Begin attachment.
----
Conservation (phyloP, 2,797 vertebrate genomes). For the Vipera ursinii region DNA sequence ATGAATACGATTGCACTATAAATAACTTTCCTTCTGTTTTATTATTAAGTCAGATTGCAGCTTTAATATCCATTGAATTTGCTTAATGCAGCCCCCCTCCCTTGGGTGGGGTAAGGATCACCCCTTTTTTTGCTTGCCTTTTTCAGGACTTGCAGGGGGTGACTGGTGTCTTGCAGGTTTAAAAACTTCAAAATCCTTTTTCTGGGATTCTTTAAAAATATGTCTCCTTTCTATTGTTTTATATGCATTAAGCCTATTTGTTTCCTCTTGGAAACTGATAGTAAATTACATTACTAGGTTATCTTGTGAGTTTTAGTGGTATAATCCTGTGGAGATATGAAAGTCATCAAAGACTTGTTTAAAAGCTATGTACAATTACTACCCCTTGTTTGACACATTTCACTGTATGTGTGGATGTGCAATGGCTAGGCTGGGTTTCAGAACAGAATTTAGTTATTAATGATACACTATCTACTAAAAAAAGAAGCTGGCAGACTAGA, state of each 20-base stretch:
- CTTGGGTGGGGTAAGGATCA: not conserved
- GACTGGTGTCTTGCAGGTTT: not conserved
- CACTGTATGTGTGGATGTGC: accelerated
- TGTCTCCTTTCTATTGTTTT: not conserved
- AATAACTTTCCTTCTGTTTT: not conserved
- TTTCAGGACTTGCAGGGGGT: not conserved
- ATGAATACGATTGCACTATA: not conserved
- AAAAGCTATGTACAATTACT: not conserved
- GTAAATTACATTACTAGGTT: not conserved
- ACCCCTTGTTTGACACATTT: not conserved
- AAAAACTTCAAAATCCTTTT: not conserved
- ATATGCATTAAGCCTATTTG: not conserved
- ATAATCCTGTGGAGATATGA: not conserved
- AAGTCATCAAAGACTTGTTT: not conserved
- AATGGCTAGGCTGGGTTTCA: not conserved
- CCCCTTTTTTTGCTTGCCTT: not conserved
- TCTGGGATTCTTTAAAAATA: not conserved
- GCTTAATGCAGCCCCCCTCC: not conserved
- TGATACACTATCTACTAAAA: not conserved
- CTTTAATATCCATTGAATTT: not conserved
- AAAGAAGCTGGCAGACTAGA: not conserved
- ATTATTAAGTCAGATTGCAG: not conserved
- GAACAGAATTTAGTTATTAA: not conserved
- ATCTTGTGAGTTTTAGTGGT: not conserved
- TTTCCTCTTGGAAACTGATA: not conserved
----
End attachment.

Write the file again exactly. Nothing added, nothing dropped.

Conservation (phyloP, 2,797 vertebrate genomes). For the Vipera ursinii region DNA sequence ATGAATACGATTGCACTATAAATAACTTTCCTTCTGTTTTATTATTAAGTCAGATTGCAGCTTTAATATCCATTGAATTTGCTTAATGCAGCCCCCCTCCCTTGGGTGGGGTAAGGATCACCCCTTTTTTTGCTTGCCTTTTTCAGGACTTGCAGGGGGTGACTGGTGTCTTGCAGGTTTAAAAACTTCAAAATCCTTTTTCTGGGATTCTTTAAAAATATGTCTCCTTTCTATTGTTTTATATGCATTAAGCCTATTTGTTTCCTCTTGGAAACTGATAGTAAATTACATTACTAGGTTATCTTGTGAGTTTTAGTGGTATAATCCTGTGGAGATATGAAAGTCATCAAAGACTTGTTTAAAAGCTATGTACAATTACTACCCCTTGTTTGACACATTTCACTGTATGTGTGGATGTGCAATGGCTAGGCTGGGTTTCAGAACAGAATTTAGTTATTAATGATACACTATCTACTAAAAAAAGAAGCTGGCAGACTAGA, state of each 20-base stretch:
- CTTGGGTGGGGTAAGGATCA: not conserved
- GACTGGTGTCTTGCAGGTTT: not conserved
- CACTGTATGTGTGGATGTGC: accelerated
- TGTCTCCTTTCTATTGTTTT: not conserved
- AATAACTTTCCTTCTGTTTT: not conserved
- TTTCAGGACTTGCAGGGGGT: not conserved
- ATGAATACGATTGCACTATA: not conserved
- AAAAGCTATGTACAATTACT: not conserved
- GTAAATTACATTACTAGGTT: not conserved
- ACCCCTTGTTTGACACATTT: not conserved
- AAAAACTTCAAAATCCTTTT: not conserved
- ATATGCATTAAGCCTATTTG: not conserved
- ATAATCCTGTGGAGATATGA: not conserved
- AAGTCATCAAAGACTTGTTT: not conserved
- AATGGCTAGGCTGGGTTTCA: not conserved
- CCCCTTTTTTTGCTTGCCTT: not conserved
- TCTGGGATTCTTTAAAAATA: not conserved
- GCTTAATGCAGCCCCCCTCC: not conserved
- TGATACACTATCTACTAAAA: not conserved
- CTTTAATATCCATTGAATTT: not conserved
- AAAGAAGCTGGCAGACTAGA: not conserved
- ATTATTAAGTCAGATTGCAG: not conserved
- GAACAGAATTTAGTTATTAA: not conserved
- ATCTTGTGAGTTTTAGTGGT: not conserved
- TTTCCTCTTGGAAACTGATA: not conserved